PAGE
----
Prepared, Under the Direction of the Secretary of War,
The Late Lieut. Col. Robert N. Scott, Third U. S. Artillery


Series I- Volume XXVI (Part I)
Pages 225-226

No. 15
Reports of Brig. Thomas Green, C. S. Army, Commanding Cavalry Brigade, of operations June 22-July 13.
Headquarters First Cavalry Brigade,
Near Panco, on the La Fourche, June 30, 1863.

General: Early in this month I was ordered by you to lower Teche, for the purpose of reconnoitering the enemy at Brashear, and to collect together and fit up light boats preparatory to making a descent upon the enemy, if practicable. While engaged in the execution of these orders, you came down and assumed command, ordering me to advance toward the bay.


On the night of the 22nd instant, in accordance with orders, I moved to Cochran’s sugar-house, 2 miles distant from the bay, with the Fifth Texas, Second Louisiana Cavalry, and Waller’s battalion, and the Valverde and a section of Nichol’s batteries, leaving our horses at that place. I advanced the troops above mentioned on foot before daylight to the village of Berwick, opposite the enemy’s encampment.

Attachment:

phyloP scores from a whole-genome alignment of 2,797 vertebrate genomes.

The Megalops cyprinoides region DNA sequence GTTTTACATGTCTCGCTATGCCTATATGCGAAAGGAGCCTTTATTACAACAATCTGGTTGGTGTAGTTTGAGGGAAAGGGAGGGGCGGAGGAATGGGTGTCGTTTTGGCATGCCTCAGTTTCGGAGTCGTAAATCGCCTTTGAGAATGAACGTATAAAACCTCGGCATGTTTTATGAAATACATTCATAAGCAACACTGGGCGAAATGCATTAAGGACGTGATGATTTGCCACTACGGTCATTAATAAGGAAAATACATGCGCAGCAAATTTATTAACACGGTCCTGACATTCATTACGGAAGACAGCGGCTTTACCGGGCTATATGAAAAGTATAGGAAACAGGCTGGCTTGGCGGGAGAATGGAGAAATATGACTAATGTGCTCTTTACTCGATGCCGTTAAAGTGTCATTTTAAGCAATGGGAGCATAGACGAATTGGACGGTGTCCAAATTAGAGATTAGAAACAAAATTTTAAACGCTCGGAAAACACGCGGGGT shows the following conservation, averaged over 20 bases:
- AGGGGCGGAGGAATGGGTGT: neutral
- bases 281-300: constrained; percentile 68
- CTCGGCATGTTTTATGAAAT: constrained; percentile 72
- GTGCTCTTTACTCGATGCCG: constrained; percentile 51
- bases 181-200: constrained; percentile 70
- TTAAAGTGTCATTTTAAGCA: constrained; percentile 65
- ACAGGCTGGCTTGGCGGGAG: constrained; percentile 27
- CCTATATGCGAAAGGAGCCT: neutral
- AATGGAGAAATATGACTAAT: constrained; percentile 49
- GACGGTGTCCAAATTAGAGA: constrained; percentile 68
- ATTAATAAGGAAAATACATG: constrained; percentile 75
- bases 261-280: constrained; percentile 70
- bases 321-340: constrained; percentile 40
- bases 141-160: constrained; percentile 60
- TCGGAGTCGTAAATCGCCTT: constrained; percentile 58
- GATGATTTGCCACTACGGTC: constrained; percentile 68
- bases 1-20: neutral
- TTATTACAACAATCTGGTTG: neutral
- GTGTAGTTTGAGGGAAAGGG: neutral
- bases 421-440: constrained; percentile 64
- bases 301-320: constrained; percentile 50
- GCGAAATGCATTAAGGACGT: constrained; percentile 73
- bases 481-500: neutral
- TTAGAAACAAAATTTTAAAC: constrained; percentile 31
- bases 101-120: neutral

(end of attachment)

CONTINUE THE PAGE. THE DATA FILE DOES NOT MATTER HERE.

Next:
At the dawn of day, finding the enemy quiet and asleep, I opened fire upon him from the Valverde Battery. The first shot exploded in the center of his encampment, causing the greatest confusion, the distance being only about 900 yards. We fired about 40 or 50 shots from our battery into the enemy before he replied to us at all. The first shot from the enemy was fired on us from his gunboat, which was at anchor in the bay a short distance below our position. After daylight the gunboat advanced toward us as if to contest with our battery the position we occupied on the water’s edge, but a few well-directed shots from the Valverde Battery drove the boat 1 mile below, where she opened on us with her heavy guns. About the same time several batteries from the opposite shore opened on us. The shot on the enemy was so well directed that we found it necessary to shift the position of our guns and caissons. The heavy gun on shore which first opened fire on us from the principal fort above Brashear, with the garrison of that fort, was brought down nearly opposite my position, and opened fire on me. With the running of the gunboat, and drawing out this heavy gun, and most of the garrison from Fort Buchanan, left the waters above free to the approach of Major [Sherod] Hunter’s command in our little flotilla to Tiger Island. Major Hunter, who had moved under your orders from the mouth of the Teche during the night of the 22nd on board our Mosquito Fleet, landed, unperceived and unsuspected by the enemy, above their defenses, and making his way through the swamp, about 7 o’clock on the morning of the 23rd attacked the enemy in his rear while I was occupying him in front, completely surprising and routing him.